How To Build Character Relationships

By on December 23, 2019

If you want your book to be successful, you not only have to write great characters but also understand how to make your characters interact with one another authentically and excitingly.

A standalone hero or heroine won't get very far, and it is through the process of conversation, action, and reaction that all your characters come to life and resonate with your readers.

It can be all too easy for writers to focus on developing characters in isolation of one another that we do not spend nearly enough time thinking about how to build upon the relationships between them. 

So what are the secrets to building strong character relationships? Let's examine some of them.


You can create a much more vivid image of a character or convey their personality more strongly by describing them through the eyes of another. This technique draws readers into the world and creates immediacy and shows the reader rather than telling them. Using actions and reactions to describe a character is so much more useful than listing measurements or generic adjectives. 


Rather than tell a character what they are seeing, let them experience the world through the way characters behave, their mood, and how they interact with it and each other. Setting can be used metaphorically or reflectively to show readers how strong the relationship is, how warm it is, whether it will last or if it is damaged in some way. Pathetic fallacy, for example, if a great way of using inanimate objects to convey human emotions and can help readers more fully engage with what's happening and how the characters are thinking and feeling. Using evocative phrases helps the reader understand the mood and emotion that exists between the characters, and can be very powerful.


Naturally, the way characters talk to one another and how they react to what another has (or hasn't) said is a great way to build relationships between them and drive your story forward.

Stephen King describes dialogue as a way of "bring[ing] characters to life through their speech." Dialogue should be authentic, have purpose and act as fuel for your plot. Don't be tempted to use it for spewing information, nor should you try to imitate 'real life' speech accurately. The way that characters talk should indicate to the reader how they feel about one another but can also be layered and subtle - for example, if one character always mocks the other, perhaps this infers he has a secret crush on her, and so on.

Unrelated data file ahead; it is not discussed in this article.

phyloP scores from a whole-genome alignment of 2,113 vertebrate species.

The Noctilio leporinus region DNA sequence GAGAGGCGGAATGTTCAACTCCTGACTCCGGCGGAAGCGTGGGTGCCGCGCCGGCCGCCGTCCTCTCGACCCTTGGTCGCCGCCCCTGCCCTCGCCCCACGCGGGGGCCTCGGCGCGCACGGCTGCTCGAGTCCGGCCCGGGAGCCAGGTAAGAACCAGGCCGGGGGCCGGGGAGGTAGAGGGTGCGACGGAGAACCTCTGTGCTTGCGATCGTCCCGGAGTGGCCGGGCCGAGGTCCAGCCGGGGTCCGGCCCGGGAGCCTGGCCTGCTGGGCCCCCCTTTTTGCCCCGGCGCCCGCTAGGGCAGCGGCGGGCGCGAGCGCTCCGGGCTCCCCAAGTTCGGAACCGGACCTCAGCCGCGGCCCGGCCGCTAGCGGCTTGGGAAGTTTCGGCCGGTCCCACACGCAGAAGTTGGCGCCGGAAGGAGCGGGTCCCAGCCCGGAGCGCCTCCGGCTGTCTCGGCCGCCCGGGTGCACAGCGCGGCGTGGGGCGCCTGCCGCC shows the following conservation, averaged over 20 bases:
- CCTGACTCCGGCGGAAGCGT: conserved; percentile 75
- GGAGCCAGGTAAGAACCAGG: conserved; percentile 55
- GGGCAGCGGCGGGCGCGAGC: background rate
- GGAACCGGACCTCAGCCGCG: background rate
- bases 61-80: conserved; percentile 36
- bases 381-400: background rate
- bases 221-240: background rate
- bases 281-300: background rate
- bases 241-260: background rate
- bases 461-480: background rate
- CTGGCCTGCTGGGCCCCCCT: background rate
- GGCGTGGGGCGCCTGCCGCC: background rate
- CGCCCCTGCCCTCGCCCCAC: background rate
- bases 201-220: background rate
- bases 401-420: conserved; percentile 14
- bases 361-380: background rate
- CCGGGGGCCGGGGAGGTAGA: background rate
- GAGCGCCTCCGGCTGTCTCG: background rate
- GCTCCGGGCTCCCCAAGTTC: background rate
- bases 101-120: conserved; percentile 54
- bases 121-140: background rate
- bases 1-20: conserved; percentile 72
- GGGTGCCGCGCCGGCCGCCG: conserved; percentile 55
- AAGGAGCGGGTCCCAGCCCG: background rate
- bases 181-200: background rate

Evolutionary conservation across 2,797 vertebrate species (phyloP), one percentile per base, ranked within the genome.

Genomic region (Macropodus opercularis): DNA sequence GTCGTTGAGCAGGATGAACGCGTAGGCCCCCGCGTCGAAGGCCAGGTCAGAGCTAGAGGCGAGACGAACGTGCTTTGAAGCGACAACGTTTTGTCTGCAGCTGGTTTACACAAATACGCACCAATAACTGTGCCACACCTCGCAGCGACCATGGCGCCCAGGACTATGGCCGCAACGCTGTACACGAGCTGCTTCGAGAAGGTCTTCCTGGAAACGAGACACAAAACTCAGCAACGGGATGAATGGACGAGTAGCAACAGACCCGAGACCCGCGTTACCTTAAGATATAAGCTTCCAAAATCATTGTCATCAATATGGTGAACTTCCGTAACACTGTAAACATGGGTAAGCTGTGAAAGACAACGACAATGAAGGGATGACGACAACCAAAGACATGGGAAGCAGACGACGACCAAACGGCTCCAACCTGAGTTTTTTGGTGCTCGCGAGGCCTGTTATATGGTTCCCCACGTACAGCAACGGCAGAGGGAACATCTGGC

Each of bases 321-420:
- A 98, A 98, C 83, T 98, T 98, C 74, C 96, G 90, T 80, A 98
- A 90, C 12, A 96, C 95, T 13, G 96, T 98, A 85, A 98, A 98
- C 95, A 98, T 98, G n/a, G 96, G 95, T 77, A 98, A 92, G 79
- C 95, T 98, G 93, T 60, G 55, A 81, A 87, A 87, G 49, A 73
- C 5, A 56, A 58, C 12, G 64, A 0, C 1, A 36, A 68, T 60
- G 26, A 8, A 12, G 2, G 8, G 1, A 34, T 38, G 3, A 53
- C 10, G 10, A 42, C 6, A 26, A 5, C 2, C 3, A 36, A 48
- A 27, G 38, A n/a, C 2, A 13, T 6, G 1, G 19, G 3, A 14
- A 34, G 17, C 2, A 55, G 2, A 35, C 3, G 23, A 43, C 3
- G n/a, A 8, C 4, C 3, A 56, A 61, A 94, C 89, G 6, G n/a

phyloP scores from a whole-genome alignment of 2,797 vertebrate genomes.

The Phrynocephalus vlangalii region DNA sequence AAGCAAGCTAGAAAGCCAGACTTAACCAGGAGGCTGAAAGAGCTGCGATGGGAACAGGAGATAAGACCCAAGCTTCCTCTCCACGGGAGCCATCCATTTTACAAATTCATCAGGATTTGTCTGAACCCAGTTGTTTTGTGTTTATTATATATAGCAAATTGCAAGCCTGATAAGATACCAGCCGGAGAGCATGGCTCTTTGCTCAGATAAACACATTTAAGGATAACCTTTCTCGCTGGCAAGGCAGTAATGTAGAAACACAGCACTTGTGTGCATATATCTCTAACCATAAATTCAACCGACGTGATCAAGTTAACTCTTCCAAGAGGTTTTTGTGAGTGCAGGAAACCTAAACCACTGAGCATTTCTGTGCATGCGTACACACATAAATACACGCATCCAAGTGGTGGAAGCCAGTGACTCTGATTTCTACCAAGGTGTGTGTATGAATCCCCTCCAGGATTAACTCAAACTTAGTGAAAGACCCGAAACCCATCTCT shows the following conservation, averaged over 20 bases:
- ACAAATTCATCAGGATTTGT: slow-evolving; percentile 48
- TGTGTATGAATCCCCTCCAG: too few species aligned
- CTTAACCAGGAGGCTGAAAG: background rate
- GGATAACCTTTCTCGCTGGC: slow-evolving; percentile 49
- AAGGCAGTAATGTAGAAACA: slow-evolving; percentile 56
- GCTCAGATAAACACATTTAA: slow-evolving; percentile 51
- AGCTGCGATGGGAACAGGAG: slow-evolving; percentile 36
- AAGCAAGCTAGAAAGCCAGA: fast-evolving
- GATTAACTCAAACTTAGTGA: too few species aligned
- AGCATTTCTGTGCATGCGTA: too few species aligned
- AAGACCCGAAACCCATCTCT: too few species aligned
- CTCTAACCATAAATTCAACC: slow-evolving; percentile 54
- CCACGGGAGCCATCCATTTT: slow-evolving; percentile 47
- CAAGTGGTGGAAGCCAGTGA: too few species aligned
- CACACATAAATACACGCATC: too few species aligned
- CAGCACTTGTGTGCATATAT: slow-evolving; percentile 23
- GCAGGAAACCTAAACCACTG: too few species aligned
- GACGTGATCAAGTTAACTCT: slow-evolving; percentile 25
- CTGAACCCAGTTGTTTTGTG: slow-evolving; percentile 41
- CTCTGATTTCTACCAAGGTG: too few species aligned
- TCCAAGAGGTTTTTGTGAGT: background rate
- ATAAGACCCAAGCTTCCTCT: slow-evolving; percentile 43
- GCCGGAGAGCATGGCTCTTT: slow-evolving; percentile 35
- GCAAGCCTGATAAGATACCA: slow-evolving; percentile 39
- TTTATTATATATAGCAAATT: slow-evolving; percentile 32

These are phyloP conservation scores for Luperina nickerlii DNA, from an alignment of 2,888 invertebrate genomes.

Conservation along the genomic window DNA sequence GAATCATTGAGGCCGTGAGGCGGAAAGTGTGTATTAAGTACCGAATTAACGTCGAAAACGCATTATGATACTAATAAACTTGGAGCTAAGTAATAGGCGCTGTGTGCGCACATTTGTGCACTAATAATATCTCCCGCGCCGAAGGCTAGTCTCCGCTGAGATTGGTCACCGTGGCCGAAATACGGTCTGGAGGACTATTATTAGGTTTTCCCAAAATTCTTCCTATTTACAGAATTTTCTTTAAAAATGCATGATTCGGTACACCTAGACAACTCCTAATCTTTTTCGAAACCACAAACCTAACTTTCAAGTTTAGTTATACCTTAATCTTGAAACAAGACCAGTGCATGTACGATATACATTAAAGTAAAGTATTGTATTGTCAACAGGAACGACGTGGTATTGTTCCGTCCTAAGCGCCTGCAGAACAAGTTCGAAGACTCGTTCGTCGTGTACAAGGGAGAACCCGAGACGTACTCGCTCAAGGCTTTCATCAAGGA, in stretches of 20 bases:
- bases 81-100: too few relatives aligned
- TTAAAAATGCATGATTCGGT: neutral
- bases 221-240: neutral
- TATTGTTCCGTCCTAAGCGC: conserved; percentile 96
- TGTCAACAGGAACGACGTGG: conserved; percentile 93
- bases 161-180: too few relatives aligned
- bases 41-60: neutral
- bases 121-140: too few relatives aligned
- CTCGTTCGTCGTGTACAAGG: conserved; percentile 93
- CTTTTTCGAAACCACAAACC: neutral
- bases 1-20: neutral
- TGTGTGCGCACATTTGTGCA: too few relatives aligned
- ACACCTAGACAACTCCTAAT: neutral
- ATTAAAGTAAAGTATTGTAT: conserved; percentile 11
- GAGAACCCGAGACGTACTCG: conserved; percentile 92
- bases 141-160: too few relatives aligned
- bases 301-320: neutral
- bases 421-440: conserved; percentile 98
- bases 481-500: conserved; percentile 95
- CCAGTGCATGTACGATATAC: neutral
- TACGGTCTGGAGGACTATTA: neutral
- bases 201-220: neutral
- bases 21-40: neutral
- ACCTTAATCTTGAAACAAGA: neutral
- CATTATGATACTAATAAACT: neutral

All characters have vast stretches of history that went before them before they arrived in your story. You should know your characters' backstories inside out, but do you need to share every last detail with your readers? Probably not. Backstory can be a great way of revealing how character relationships have formed, but be selective with your information and use your words wisely. 


The harmonious and conflicting motivations of each of your characters play a significant part in how their relationships will play out. By revealing each character's motivation, you can allow your reader to understand what drives them, and in doing so, why they behave or speak in a particular way to another character. Explore how they clash and interlink, and you'll strengthen those relationships and keep your reader engaged at the same time.

By following the above, you can make sure that each encounter between characters is significant, propelling your story forward and taking the reader along, fully engaged, and immersed until the very last page. 

bethany cadman
Bethany Cadman -

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